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The Daily Tar Heel

Tar Heels' Season Ends With Loss to Penn State

It ended the season being unable to answer them.

The Tar Heels gave the ball to Penn State 22 times on turnovers Sunday in the second round of the NCAA tournament. In the process, they gave the Nittany Lions 17 points and a trip to the Sweet 16 for the first time since 1955.

Seventh-seeded Penn State defeated second-seeded UNC 82-74 in the South Region at the Louisiana Superdome, ending the Tar Heels once-promising season.

"I don't know," UNC forward Jason Capel said about the miscues, shaking his head.

But UNC coach Matt Doherty knew. His team didn't take care of the ball, and Penn State was good enough to take it away.

"They deserve some credit, but there were certainly some times when we deserve credit for those turnovers. I don't know if I'll ever watch the tape," Doherty said. "You just can't turn the ball over 22 times and win a game."

It was bad enough that the Tar Heels gave up 22 possessions. But what made things worse was the fact that 18 of the turnovers were steals by Penn State.

Tall and long, North Carolina has one of the nation's best defenses when it has time to get set. But defenses don't have time to get set after steals.

It was Penn State's final steal that hurt the Tar Heels the most.

UNC trailed 73-70 with two minutes remaining when Brandon Watkins robbed Julius Peppers in the backcourt.

Forward Titus Ivory hit a jump shot after the turnover to put the Nittany Lions ahead 75-70 with 1:30 to go. The sequence followed a possession in which Penn State grabbed two offensive rebounds and ran 1:28 off the clock before scoring.

"The Tar Heels didn't have time to recover from the 1-2 punch. I thought our guys really hustled," Penn State coach Jerry Dunn said. "This team is a blue-collar team -- we're overmatched most of the time at different positions.

"But I felt that possession was characteristic of what this team is all about."

The Nittany Lions (21-11) took that blue-collar approach on defense, making one of the nation's best inside-outside offenses one-dimensional.

Peppers and center Brendan Haywood, who combined for 27 points on 12-for-14 shooting in UNC's 70-48 first-round win against Princeton, again had their way down low.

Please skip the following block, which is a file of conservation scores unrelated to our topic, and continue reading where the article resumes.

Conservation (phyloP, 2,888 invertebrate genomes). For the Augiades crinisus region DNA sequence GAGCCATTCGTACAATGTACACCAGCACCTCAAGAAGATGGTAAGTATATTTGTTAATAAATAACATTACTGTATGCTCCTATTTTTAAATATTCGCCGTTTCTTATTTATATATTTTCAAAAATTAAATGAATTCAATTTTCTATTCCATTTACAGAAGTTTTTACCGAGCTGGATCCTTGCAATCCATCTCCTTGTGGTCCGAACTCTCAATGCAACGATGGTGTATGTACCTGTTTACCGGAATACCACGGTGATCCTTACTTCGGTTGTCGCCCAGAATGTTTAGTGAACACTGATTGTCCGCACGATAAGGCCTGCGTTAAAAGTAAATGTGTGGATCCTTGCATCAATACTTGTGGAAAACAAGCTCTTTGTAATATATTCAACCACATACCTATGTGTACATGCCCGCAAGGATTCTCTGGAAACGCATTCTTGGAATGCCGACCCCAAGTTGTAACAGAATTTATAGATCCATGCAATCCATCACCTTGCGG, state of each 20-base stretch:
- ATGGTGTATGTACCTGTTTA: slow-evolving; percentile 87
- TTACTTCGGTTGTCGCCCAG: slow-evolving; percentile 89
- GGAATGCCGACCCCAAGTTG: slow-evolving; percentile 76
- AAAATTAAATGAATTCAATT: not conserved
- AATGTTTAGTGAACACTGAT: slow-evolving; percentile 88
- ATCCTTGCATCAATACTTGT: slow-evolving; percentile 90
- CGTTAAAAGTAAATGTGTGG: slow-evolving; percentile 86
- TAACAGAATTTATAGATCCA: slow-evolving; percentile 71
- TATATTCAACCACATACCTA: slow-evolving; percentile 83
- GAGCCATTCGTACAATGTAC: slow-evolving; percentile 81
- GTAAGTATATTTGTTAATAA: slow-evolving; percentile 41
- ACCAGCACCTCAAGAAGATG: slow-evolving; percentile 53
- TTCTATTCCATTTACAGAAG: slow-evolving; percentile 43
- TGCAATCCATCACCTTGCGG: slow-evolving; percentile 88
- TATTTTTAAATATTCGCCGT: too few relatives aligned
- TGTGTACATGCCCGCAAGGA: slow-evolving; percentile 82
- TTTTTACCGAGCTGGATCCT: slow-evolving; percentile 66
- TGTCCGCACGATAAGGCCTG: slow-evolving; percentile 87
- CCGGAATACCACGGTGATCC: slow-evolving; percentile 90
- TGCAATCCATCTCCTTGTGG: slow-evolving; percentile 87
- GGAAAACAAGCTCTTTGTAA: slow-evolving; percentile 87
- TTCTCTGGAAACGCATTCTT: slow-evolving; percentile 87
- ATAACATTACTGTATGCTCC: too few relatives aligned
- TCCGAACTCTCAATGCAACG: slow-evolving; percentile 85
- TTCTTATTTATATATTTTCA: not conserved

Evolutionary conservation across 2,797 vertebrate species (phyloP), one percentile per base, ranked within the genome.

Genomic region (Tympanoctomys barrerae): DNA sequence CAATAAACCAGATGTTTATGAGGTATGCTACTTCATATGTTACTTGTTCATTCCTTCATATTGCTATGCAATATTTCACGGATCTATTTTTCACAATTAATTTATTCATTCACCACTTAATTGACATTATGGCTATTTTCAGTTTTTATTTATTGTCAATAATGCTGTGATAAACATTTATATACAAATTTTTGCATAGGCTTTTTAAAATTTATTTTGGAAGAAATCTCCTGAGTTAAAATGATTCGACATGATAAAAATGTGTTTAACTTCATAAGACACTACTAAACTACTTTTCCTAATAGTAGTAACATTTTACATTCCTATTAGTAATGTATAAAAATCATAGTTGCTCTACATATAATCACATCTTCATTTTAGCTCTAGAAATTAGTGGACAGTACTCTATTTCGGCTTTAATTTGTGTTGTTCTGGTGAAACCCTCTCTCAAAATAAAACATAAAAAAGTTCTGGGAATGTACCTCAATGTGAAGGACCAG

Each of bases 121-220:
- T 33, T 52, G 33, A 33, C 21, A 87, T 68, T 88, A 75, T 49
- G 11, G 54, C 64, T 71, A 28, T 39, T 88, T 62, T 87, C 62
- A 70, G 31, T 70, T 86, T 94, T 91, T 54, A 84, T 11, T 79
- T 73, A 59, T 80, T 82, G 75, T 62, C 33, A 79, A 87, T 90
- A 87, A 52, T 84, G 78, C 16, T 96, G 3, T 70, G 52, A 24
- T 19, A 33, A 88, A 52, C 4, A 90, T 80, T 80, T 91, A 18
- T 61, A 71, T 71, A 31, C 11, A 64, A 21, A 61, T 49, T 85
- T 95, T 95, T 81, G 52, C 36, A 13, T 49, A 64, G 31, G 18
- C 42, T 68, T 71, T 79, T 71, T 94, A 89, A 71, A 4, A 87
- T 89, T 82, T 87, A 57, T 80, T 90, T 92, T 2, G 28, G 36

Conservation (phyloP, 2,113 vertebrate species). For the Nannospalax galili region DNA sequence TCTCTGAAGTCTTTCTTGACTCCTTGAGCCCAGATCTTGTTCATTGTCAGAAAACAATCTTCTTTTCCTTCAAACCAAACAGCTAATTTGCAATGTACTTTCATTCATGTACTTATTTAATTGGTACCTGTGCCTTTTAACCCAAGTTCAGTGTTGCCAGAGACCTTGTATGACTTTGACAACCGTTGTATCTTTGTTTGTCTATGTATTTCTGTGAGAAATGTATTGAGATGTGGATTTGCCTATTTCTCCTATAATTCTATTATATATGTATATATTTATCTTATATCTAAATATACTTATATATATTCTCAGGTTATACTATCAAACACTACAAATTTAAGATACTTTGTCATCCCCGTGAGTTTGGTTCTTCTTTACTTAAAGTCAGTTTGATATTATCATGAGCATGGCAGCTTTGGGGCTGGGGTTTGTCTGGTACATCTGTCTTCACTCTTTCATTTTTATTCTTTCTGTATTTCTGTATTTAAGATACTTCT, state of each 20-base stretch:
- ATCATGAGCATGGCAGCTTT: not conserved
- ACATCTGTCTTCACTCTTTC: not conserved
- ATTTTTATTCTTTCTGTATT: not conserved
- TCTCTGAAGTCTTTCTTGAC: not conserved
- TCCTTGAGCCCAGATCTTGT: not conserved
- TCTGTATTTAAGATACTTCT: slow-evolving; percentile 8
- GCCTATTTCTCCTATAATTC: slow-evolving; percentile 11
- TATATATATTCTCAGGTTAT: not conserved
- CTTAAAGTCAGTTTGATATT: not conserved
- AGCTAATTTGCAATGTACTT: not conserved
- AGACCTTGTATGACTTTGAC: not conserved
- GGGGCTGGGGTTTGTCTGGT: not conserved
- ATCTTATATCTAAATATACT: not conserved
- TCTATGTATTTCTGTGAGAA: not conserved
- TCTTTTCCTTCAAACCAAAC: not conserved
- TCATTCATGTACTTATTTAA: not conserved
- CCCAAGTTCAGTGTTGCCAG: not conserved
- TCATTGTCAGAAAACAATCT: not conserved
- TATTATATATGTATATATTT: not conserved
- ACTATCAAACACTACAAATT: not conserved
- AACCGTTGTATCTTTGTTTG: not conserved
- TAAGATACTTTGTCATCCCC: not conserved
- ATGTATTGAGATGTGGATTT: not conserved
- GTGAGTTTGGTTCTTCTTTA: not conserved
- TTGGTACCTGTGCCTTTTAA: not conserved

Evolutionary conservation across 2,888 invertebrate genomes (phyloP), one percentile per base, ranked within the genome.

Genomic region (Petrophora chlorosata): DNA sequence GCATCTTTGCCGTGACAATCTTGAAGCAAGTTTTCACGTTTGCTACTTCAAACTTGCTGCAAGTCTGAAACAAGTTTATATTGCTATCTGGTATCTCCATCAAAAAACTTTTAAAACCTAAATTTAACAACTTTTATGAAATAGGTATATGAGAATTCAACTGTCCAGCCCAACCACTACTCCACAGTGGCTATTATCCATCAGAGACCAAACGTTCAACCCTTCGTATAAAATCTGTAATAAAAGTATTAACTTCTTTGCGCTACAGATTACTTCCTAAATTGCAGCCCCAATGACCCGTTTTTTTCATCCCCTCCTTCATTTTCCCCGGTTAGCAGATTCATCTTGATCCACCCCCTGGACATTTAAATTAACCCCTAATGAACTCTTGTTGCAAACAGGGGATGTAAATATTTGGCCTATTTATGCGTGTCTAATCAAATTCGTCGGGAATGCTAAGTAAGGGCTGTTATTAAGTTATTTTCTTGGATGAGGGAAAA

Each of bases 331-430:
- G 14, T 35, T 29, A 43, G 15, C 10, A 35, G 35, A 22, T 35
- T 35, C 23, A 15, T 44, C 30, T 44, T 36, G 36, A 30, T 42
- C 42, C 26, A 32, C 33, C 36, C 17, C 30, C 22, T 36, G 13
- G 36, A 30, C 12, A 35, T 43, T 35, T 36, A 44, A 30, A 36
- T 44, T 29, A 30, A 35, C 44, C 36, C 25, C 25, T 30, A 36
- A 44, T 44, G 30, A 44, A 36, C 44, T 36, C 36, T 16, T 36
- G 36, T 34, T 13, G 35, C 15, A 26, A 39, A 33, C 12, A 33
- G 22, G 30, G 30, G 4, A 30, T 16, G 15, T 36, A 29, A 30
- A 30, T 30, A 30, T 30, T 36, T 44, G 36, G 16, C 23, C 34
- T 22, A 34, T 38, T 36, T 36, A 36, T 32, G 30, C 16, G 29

Peppers notched his first-career double-double with 21 points (on 8-for-9 shooting) and 10 rebounds, and Haywood added 13 and 13.

But the Tar Heels (26-7) got nothing on the perimeter, shooting 3-for-17 from 3-point range. Jon Crispin and Ivory took turns guarding UNC star Joseph Forte and held him to fewer than 10 points for just the second time all season.

Forte managed a season-low six points on

3-for-13 shooting. He was 0-for-6 from 3-point range and didn't attempt a foul shot.

Forte was passive with the ball, either unable to beat his man or unwilling to try. The yearlong tug of war -- his critics saying he took bad shots and too many of them -- finally began to affect him. He glided for 35 minutes as he so often had throughout the season, but the difference this time was that he got nothing done.

"You don't want to be a hog ball or anything of that nature," said Forte, who admitted he limited his shot attempts. "I was trying to get my teammates involved as much as possible, moreso on the inside and a little more on the perimeter, than I usually did in the past."

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Crispin was so focused on stopping Forte that he ended up shooting like him. He scored five points on a 2-for-11 effort, and his brother Joe made only 7 of 21 on his way to 21 points.

But with 21 points from Ivory, 19 points from center Gyasi Cline-Heard and lots of help from the Tar Heels, it was enough.

Enough to send the Tar Heels, who once owned an 18-game winning streak and the nation's top ranking, home.

Enough to make them feel disappointed even with those accomplishments.

"I want to win the whole thing. It's hard for me to sit here and feel satisfied right now," Doherty said. "As you put distance between a loss, you do get to see a bigger picture. The only thing I can tell you is that I gave it my best effort."

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